Heart failure and fluid accumulation

Toby_on_o2_2 This is Toby with a blow-by oxygen tube in front of his face.  Toby is 14 years old.  As often happens, in the earlier stages of his disease a lot of his clinical signs were  chalked up to "just getting older".  When he began having difficulty breathing, his mom sought help.  This is a lady who loves her cats and is committed to their care, and it was quite a shock to see Toby with a belly full of fluid, swollen limbs, and seriously thin.  Part of this was his hair "filling in the gaps" early on, part of it was the gradual transition, and part of it was that "just getting older" thing.

Pleural_effusion_2 Here’s why he was having trouble breathing.  I’m sure it was a little difficult moving his diaphragm with that belly full of fluid, but having a chest full of fluid really made it hard.  His lungs are compressed down to about one-fourth of the space they usually occupy.  His heart cannot be seen here because it is obscured by the fluid around it.   An ultrasound examination showed that the right side of his heart was stretched out of shape, weak and flabby.  The inability of his heart to pump fluid forward was causing it to back up in the veins, and this back-pressure was causing the fluid to seep out of his veins and accumulate in his belly, chest and limbs.  His other organs were also suffering from poor circulation.

Fluid_drained_4 You can’t really wait for medicine to take care of this, so we stayed late last Friday.   Thoracocentesis means sticking a needle (or in this case a flexible catheter tube) into the chest and draining off the fluid.  This was only about half the fluid in the chest, but it was all we could get without undue stress and trauma.  He was breathing much easier afterwards.

Fluid_week_2_2 The next step was support with diuretics to help with the fluid reduction (which also reduces the heart’s workload) and enalapril to further reduce the heart’s workload.  He tolerated his medicine well, and has been eating well, but we aren’t getting optimistic yet.  We may have to add more medicines to his program.  After his first week, his legs aren’t swollen anymore, but his chest had refilled with fluid.  There was a little less fluid than last week, and we were able to remove about twice as much this time.

Toby_face_2 Toby is feeling halfway decent after the second round of drainage.  It’s day by day now, and a consultation with a cardiologist.  Yeah, he’s got a failing heart and he’s 14 years old, but we’re going to see if we can’t give him some more good days.

3 thoughts on “Heart failure and fluid accumulation

  1. Rebecca says:

    My dog, Billy, has the exact same situation as Toby. Billy is a 10-yr-old doxie.

    Billy still eating well, but he’s lossing weight (muscle); hair won’t grow back on his chest after shaved for tapping; he still wants to play, but lack of strength; and the most important problem: breathing is becoming more difficult as days pass.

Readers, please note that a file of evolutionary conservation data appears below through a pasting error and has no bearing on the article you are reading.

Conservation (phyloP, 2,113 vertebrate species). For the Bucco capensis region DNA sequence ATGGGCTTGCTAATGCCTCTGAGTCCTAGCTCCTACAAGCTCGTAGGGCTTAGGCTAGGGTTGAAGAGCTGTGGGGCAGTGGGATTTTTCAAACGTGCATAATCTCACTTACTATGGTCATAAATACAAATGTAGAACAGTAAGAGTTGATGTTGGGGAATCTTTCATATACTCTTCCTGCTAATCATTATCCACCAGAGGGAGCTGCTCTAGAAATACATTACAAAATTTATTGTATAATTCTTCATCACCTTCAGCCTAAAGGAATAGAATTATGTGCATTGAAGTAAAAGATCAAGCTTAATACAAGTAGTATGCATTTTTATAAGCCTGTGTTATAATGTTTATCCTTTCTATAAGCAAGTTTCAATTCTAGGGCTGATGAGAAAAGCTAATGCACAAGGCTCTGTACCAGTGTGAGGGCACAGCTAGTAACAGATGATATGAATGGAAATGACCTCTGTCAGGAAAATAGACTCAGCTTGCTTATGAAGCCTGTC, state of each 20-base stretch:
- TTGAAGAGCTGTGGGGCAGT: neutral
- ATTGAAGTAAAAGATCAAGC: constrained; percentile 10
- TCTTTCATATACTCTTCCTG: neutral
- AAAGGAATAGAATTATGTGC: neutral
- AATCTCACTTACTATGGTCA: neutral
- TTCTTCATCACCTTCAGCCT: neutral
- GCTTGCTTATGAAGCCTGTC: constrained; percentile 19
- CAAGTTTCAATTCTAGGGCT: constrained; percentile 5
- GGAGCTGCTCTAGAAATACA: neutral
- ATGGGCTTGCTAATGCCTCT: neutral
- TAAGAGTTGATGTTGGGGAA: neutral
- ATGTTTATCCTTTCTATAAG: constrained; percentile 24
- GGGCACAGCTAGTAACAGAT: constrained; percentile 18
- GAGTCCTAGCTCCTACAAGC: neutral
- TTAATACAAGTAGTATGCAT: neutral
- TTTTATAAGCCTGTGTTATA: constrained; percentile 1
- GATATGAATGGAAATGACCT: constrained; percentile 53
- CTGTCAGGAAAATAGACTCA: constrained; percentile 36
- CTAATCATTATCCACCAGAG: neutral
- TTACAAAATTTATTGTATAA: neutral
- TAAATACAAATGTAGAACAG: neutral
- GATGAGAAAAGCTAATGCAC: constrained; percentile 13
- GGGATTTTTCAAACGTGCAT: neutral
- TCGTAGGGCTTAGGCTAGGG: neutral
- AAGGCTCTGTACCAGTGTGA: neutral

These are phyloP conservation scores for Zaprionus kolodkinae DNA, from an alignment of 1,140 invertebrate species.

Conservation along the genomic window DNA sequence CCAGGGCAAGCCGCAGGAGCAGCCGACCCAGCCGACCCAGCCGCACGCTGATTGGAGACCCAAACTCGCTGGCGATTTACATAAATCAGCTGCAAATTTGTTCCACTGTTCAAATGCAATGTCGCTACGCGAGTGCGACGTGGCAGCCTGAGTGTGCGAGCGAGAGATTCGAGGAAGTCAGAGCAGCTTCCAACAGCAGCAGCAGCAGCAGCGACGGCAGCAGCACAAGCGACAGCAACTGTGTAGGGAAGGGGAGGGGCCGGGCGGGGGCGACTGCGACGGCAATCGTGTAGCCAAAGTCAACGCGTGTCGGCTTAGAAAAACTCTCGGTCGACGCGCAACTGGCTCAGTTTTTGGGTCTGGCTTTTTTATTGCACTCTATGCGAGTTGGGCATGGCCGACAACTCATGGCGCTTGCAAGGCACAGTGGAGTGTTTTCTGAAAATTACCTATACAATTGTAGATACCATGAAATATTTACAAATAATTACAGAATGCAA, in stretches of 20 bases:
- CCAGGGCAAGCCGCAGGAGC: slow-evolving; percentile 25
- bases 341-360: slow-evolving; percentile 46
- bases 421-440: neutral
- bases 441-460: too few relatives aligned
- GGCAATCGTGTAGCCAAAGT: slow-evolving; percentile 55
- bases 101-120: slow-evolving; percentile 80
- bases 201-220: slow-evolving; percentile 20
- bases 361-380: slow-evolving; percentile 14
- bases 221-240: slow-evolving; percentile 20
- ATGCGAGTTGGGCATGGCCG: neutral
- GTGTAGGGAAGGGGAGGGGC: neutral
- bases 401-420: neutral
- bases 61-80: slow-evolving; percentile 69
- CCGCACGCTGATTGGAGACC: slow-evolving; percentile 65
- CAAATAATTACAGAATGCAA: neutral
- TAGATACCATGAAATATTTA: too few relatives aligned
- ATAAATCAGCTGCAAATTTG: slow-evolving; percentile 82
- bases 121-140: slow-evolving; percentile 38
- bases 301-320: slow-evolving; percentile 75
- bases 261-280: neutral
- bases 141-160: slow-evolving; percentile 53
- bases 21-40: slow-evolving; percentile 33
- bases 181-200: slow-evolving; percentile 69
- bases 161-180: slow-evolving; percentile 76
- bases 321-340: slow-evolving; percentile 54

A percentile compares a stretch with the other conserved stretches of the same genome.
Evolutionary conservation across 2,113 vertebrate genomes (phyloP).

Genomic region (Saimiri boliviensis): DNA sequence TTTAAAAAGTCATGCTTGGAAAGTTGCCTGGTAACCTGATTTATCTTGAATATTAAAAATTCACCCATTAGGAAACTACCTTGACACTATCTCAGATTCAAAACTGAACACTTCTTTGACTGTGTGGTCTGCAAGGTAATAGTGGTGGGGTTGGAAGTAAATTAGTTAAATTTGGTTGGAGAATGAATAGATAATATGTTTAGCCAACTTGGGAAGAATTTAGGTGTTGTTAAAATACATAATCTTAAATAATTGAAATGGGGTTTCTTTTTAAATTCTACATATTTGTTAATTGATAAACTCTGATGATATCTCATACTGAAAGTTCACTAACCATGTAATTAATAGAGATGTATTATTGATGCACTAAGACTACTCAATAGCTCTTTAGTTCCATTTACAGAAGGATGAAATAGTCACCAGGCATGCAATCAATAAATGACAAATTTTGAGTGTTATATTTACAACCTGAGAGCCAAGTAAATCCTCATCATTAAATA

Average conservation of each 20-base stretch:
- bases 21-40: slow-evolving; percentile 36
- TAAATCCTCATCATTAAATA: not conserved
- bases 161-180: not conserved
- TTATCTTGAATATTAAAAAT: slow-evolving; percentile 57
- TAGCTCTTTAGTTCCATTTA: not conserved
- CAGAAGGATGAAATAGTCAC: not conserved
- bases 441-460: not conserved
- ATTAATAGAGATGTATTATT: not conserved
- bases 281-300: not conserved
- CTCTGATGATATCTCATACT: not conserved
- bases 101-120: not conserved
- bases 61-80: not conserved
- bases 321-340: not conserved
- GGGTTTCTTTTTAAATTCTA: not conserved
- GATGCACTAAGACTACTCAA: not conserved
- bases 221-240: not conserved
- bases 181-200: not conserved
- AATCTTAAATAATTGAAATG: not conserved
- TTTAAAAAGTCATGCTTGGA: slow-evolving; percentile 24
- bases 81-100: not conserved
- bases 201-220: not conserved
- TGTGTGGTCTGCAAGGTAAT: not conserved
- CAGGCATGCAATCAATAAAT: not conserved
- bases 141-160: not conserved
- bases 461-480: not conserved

Is there any medication that can help??? Water pill (Lasix) is not much help.

  2. Doc says:

    Hello, Rebecca,

    If Lasix alone is not helping, it is possible that a combination of drugs may. Other drugs like enalapril (or other A.C.E. inhibitors) can ease the workload of the failing heart.

    Pimobendan is a newer (though more expensive) drug that also opens the blood vessels to ease the heart’s workload, while giving the heart muscle a little stimulus to contract more forcefully.

    Thirty years ago, we put all congestive heart failure dogs on digoxin. This drug pushes the heart muscle to contract more forcefully and it is inexpensive. Unfortunately, it has a narrow margin of safety. The “right” dose helps the heart, but just a little too much actually makes it function LESS well.

    With some cases of heart failure, patients will require periodic tapping of the abdomen or chest to drain the fluid accumulation, even though they are being medicated as best we can.

    I urge you to have a more in-depth discussion of your dog’s case with your veterinarian. He/She may think that they have explained all your options really well, when in fact you obviously still have questions.

    If needed, ask them about referral to a specialist.

    Good luck.

  3. Rebecca says:

    Sorry to post the bad news here: Billy passed away 2 weeks ago.
    His body fluid accumulated at the bottom of his body more rapidly, and he started coughing blood. I can imagine how painful it was when the fluid pushed against his lung and possibly other organs in the abs. Also, his blood test showed a very very low protein level. Just about 4 days before he left, I found 2 2-cm blisters under his tongue, and he seemed having difficulty eating (swallowing), even he still showed the desire to eat.
    The vet pointed out regular tapping is not an option for him, because his body is not absorbing nutrients even he eats well for the past 3 months. The vet told me the survival chance for Billy is too low. So instead of letting Billy suffer more, we agreed to put him to sleep.
    I hope better and cheaper method will become available soon to help any animals have the same problem.

    Thank you for your response.

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